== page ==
A protester yells at Harrisburg police chief Thomas Carter during a June 1, 2020 Black Lives Matter protest in response to teh death in police custody of George Floyd. (Capital-Star photo by Stephen Caruso)
In the midst of Black Lives Matter activism, we often miss the inner workings of divisiveness that exists across genders.
While racial tension is at a (documented) all time high, there is still a need to further our work in the lens we use to examine, assess, and aid black women specifically.
On the week of celebrating women’s rights and the right to vote, I find myself flipping through a Vanity Fair article with Breonna Taylor’s picture as the front cover. In normal circumstances, I should feel honored. It is not every day a brown-skinned reflection in prestigious magazines comes across my desk. But as I look at the beautifully depicted artwork, I can only feel a tremendous sense of sadness.
Malcolm X once said “the most disrespected person in America is the black woman. The most unprotected person in America is the black woman. The most neglected person in America is the black woman”. It is a quote that is oftentimes met with opposition.
After all, #BlackGirlMagic is at an all-time high. Our favorite artists and actors are making significant headway in their respective genres and spaces, and our culture is being respected and rewarded in a way that finally feels genuine and sincere.
But what of the everyday black woman? Does she feel free? Is there room for her to extend her wings and fly freely, flawlessly zipping through the pieces of shattered glass that is seemingly shattering across ceilings nationwide in entertainment and entrepreneurship?
The answer lies in the image of young Breonna Taylor, whose story is told in a nation where speaking out loud with words of injustice for young black and brown women are still falling on deaf ears. Culturally, Breonna Taylor is getting her fair share of exposure, love, assurance for vindication, and reverence.
Her image is everywhere. The #SayHerName hashtag has seemingly adopted Breonna as its poster child for this round of activism towards highlighting women who for too long, are often dismissed in the fight for social justice.
Established in 2014 by the African-American Policy Forum and Center for Intersectionality and Social Policy Studies, the #SayHerName# campaign pushed to include the names of women, oftentimes left invisible and muted, into conversations about police violence and victimization. You can find more information here.
The idea was to both provide names to add to the overall narratives, but to also show the very real need to specifically advocate and stand behind black women in a way that for too long, has simply not been done.
Black and Brown children go missing at an alarmingly higher rate, with more than half of all missing children being of color, and specifically young women.
Black women suffer from infant mortality in spaces where disparities in healthcare continue to increase, and the number of black women killed by police continues to be drowned out of the conversations in the midst of the sea of bloodshed that as of late, seems to only include conversations and national attention for black males suffering an unfortunate fate at the hands of police.
Whether or not you agree with the details of any case, or find fault in either parties, the conversation about black women is not simply about justice for these cases, but in unpacking the idea of black women being neglected in yet another space in society.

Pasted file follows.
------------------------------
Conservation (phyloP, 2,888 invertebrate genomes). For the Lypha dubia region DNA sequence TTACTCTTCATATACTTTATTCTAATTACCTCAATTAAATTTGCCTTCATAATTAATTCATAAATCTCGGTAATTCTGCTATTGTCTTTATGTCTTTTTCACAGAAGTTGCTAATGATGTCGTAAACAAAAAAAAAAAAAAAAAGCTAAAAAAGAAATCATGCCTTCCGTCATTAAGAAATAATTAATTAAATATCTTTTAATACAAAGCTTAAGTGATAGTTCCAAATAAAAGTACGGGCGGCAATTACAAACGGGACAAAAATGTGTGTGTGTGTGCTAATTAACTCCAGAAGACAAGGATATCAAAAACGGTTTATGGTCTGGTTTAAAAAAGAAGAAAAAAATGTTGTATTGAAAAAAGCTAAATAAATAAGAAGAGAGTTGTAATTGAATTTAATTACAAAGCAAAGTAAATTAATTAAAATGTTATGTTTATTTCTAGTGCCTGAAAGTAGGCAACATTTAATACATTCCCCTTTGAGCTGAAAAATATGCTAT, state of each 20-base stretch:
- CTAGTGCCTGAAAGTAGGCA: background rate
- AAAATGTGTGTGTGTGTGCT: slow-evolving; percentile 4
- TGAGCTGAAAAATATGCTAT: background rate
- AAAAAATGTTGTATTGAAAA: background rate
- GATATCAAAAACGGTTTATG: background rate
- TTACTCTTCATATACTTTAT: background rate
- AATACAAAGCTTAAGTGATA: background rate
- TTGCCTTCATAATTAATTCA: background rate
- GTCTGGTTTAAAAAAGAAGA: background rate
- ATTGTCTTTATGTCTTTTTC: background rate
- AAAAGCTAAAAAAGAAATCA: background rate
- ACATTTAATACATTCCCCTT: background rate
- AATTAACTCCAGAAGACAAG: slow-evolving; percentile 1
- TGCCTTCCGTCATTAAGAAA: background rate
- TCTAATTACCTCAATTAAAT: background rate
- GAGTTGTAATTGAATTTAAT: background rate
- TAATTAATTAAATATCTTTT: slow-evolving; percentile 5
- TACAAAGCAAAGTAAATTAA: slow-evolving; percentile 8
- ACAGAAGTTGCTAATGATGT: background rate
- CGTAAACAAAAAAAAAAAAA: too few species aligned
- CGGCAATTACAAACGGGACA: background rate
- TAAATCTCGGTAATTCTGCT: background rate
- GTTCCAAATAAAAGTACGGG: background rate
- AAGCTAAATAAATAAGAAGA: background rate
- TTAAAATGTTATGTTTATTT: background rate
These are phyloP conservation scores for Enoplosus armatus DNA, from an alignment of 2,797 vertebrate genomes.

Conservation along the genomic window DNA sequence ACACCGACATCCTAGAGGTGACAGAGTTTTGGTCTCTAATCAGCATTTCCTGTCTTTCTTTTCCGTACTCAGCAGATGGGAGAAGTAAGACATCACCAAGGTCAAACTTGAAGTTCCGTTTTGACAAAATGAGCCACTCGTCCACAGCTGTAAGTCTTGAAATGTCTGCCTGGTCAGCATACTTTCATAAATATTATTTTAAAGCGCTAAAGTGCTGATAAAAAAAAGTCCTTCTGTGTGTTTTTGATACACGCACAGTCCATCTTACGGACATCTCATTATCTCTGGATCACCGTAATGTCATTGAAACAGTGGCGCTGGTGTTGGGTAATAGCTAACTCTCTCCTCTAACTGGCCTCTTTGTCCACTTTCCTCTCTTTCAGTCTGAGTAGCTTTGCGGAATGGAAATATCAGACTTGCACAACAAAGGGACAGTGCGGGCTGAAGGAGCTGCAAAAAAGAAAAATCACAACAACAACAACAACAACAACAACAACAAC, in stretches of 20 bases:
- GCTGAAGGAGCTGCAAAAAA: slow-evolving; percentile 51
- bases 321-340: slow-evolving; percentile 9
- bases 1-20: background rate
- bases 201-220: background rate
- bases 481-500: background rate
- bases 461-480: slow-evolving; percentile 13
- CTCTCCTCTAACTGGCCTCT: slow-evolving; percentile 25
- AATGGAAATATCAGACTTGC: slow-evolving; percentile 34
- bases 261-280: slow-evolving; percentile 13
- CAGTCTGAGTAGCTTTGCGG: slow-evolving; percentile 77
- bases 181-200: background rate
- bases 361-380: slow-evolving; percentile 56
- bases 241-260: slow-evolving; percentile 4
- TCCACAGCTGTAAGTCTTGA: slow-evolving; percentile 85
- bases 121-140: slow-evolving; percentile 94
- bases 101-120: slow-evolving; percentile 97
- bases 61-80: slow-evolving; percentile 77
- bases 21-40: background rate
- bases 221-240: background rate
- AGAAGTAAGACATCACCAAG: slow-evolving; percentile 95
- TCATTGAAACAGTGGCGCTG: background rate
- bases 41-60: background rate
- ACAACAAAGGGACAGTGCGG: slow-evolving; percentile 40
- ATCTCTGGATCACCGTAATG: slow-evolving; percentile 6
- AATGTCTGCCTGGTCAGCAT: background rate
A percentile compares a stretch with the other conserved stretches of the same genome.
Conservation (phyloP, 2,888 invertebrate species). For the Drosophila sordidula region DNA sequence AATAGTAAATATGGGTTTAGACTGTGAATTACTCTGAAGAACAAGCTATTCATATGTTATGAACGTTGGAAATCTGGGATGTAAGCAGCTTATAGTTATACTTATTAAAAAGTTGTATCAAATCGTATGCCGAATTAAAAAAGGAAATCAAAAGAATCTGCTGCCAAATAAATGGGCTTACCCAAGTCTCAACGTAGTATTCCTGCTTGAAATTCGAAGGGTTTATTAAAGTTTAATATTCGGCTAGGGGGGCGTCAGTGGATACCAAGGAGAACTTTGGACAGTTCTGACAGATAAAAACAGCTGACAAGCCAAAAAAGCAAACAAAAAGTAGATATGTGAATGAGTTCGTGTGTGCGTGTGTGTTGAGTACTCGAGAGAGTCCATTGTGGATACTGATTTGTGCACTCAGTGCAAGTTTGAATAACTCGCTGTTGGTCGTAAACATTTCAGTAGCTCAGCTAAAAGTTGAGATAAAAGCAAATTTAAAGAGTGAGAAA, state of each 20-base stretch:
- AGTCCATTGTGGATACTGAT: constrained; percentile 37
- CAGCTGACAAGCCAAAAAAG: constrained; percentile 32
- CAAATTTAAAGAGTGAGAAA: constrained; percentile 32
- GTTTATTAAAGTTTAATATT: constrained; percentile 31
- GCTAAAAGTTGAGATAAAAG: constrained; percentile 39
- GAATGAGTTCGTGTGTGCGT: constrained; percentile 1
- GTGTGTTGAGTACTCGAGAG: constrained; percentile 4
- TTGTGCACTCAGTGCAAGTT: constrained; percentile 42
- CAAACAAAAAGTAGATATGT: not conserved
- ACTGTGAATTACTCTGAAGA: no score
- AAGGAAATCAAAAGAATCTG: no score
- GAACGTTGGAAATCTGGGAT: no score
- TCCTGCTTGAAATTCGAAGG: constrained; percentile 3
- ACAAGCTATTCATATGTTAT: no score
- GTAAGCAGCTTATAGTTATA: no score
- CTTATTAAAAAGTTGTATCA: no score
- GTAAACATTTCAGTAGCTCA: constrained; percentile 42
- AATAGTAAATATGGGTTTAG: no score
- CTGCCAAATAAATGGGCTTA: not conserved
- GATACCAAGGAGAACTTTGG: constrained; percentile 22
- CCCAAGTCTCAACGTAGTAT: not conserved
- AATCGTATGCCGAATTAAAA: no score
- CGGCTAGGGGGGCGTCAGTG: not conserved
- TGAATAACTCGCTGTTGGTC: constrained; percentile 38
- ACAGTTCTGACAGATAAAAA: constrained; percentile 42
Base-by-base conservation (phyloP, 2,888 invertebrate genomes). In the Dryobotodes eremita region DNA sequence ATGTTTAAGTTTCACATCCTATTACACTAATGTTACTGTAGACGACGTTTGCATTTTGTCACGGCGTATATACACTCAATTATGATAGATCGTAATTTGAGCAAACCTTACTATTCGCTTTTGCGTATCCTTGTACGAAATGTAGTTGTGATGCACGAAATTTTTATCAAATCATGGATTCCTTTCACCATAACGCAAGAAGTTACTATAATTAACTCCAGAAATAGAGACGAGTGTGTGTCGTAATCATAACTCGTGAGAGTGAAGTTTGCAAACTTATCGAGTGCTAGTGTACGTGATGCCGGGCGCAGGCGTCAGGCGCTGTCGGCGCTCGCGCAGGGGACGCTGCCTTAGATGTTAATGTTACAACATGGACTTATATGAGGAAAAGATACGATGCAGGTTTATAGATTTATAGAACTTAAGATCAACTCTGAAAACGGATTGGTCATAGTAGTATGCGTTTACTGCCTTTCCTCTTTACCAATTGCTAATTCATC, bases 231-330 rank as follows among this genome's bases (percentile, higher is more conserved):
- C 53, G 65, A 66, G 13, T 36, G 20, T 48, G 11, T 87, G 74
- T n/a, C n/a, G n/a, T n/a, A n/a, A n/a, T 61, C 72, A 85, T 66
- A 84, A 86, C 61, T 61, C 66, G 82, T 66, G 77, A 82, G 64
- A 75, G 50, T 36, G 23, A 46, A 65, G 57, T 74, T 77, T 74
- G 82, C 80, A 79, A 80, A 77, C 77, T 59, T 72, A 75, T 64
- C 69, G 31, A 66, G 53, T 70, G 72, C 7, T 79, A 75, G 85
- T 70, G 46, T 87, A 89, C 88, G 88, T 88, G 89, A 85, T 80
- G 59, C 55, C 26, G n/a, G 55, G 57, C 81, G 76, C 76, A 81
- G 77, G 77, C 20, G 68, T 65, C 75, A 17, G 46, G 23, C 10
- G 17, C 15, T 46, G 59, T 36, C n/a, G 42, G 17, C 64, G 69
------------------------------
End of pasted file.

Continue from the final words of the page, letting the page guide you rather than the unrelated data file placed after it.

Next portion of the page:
In simpler times, the discussion about black women was condensed to interracial dating, being too independent, or suffering from being black and angry. The furtherance of this discussion extended itself into the never ending reality that while women of color are regarded for their hair, food, bodies and spunk, they are disregarded in their pain, neglect, abuse, and exploitation.
Breonna Taylor was shot in her home while her killers, police officers, have not yet been charged. She is, unfortunately, not the only case of an invisible black woman whose cries are drowned out, muted and silenced. The irony of this week, the week of celebrating women’s rights, when the biggest right and liberty afforded to us-that of life- was so recklessly taken from yet another woman.
The fact that she is a woman of color in a society that suffers from racial disparities matters. In a system designed around a patriarchal society, HER name matters. I flip through articles about Breonna Taylor and wonder how someone whose image is all over the place, continues to be amongst the many slain and abused women, seemingly invisible within our society?
How can Breonna Taylor be socially relevant, but largely muted in the one space where it matters most: the criminal justice system?
Our job is to speak on her existence and injustice until she becomes visible far beyond the trend. We must make sure our outcry for her and other women of color whose stories are often muted doesn’t get drowned out.
If we are to continue this movement, if black lives matter, we must not forget the need to rally behind black women, to advocate for the rights of women of color, and to find intentional allyship beyond #MeToo movements.
In the space of black activism, with reverence to the ongoing fight to preserve women’s rights, we must be mindful to #SayHerName.
Opinion contributor Ana White is the owner of Way With Words Consulting Services,LLC., specializing in diversity and inclusion professional development training. She also works in mental health services in the Harrisburg area. Her work appears biweekly on the Capital-Star’s Commentary Page.
Our stories may be republished online or in print under Creative Commons license CC BY-NC-ND 4.0. We ask that you edit only for style or to shorten, provide proper attribution and link to our web site. Please see our republishing guidelines for use of photos and graphics.